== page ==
Val Hamer: Life After EFL

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Are you Planning on Teaching Abroad Forever?

If you answered “no” to that question, then this post will be an interesting read for you! My own interest in what happens to ESL/EFL teachers abroad who go back to their home countries began a couple of years ago. That was the point when I decided to leave Korea after 10 years to return to Canada. Although it might seem a bit odd to people who’ve never lived abroad, the prospect of moving back home was really scary. It would have been far easier to just stay in Korea!

Life After ESL

In order to alleviate some of my fears, I decided to write a book, Life After ESL: Foreign Teachers Returning Home. Having no experience myself, I interviewed 50+ former teachers to find out their advice for moving as well as what they were doing for work back home. The results were illuminating to say the least.

I also like to feature in-depth stories of former EFL teachers here on this blog. Some of the favourite ones I’ve done so far include Shaun Dell, Stephen Mayeux, and Heather Douglas.

Next up is Val Hamer. We became friends when working together at a university way out in the rice fields of Chungcheongnam-Do, South Korea. We are both writers of sorts so we always had lots to talk about!

Anyway, keep on reading for her story! Thank you Val for being willing to share it with us. Please check out her company website, Opportunity Plus for more details about her and contact information.

Life After EFL: Val Hamer’s Story

Val Hamer

After nearly 16 years teaching in Asia my vague plans to return to the UK ‘one day’ morphed into an urgent plan, as my father fell seriously ill. I had expected to have at least another year to formalize things, make that extra bit of cash, have time to sell my stuff for a reasonable price etc, rather than have to pack and leave in a matter of weeks.

Luckily I already knew I wanted to work for myself, and having dabbled with freelance writing for a few years I had formed a limited company, and bought out one of the businesses I worked for, around six months before I left Asia for good. The plan then was to let that tick over, then build it into a decent income source once I left. Meanwhile I took the chance to expand the business; creating a new arm, Opportunity Plus offering life enrichment events and workshops. I can’t say it’s all been smooth running in the last 6 months, but it has been a very good opportunity to learn a lot about how businesses work.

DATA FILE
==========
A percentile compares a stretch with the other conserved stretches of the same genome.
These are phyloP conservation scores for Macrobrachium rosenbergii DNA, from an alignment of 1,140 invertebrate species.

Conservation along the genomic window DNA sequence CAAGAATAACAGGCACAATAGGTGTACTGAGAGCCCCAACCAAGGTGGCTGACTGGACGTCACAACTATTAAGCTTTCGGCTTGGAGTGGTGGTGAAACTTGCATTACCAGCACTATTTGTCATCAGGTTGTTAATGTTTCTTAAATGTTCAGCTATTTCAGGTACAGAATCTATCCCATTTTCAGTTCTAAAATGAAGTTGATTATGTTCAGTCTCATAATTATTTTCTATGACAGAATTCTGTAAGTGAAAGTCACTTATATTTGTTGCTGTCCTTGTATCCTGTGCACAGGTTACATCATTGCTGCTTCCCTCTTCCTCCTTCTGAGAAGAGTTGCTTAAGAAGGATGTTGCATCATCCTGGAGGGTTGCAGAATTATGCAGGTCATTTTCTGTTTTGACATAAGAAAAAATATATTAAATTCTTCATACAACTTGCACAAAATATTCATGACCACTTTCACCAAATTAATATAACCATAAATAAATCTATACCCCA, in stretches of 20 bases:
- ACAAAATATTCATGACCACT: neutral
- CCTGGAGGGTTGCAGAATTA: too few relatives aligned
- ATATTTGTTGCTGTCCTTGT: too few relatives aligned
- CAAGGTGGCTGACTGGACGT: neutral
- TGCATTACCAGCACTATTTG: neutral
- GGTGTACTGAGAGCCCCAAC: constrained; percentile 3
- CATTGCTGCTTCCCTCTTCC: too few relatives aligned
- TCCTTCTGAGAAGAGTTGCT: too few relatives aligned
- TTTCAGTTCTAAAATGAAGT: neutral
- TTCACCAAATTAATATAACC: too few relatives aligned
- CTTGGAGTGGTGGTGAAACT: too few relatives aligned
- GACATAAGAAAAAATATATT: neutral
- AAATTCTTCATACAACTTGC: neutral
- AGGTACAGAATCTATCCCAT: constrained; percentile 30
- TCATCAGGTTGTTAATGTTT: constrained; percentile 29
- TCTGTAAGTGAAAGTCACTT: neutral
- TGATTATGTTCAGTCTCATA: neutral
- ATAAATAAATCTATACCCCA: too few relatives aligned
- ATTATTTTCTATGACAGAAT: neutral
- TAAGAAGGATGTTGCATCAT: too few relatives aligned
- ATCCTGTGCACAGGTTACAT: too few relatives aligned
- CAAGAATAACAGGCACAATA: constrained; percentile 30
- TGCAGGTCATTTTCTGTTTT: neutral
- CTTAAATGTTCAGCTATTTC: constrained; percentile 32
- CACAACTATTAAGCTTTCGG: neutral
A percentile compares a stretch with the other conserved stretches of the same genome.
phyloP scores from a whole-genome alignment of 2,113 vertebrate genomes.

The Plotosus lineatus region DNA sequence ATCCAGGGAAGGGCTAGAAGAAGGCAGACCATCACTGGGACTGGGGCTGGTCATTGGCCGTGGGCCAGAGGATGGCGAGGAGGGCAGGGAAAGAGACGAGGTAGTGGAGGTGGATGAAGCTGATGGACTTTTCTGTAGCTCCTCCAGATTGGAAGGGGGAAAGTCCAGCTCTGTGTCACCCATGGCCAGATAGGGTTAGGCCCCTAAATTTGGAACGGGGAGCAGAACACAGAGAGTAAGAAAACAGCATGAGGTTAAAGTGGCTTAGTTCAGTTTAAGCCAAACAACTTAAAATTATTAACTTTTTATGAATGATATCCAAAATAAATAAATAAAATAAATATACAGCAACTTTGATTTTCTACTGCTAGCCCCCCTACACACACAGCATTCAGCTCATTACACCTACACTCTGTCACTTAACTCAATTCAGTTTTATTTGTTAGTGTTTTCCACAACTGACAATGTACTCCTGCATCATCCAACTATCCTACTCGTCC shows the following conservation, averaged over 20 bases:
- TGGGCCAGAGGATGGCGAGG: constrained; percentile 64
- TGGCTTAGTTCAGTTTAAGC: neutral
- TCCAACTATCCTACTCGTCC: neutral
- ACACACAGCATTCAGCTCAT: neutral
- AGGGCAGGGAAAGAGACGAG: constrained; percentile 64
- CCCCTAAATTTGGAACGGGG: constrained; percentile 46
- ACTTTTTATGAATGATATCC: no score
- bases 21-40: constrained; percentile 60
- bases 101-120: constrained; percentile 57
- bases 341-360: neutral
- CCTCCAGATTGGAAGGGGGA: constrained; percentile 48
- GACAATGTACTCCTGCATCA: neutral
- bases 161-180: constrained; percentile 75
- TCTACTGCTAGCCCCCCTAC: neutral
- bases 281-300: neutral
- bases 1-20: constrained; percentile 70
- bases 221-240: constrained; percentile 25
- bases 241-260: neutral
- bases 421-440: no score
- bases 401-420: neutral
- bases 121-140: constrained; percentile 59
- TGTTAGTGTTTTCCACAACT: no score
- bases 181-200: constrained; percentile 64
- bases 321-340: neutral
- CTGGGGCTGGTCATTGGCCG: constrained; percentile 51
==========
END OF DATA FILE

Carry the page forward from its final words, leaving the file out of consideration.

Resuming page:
A Few Mistakes

I have made a few financial gaffes, like paying too much for accountancy services, been ripped off by a client who never paid, and been let down by business service providers whose incompetence has cost me work. Still, the positive reactions from the first wave of clients help me stay committed to building Opportunity+ into a viable venture.

Some Challenges

The thing I have found most challenging is probably the isolation of working alone. I miss banter with colleagues, and for a good while I compensated by spending too much time socializing rather than working hard. If I could persuade the local supermarket I’m not way over-qualified to work a couple of shifts on the checkout I could scratch that itch.

Advice about Moving Home from Val Hamer

My advice to anyone thinking about making the move home would be to save as much cash as possible; a decent financial cushion gives you the breathing space I think is essential while re-acclimatizing. If you plan to work for yourself make the most of any free resources aimed at potential and established self employed folk in your area, and be strict about your work-social life balance from the start.

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One Comment

  1. John Kenmuir

    Jackie, I won’t write a complete post here, but I have been an ESL/English teacher since 1994 (and a volunteer teacher before that while completing my BA) and was wondering if you’d be interested in my story. I have taught in Canada (I’m Canadian), South Korea, China and Saudi Arabia. I currently live in Mexico where I am continuing to sate my travel bug and begin a career as a freelance writer. I’ll try to keep in short, if you’re interested.

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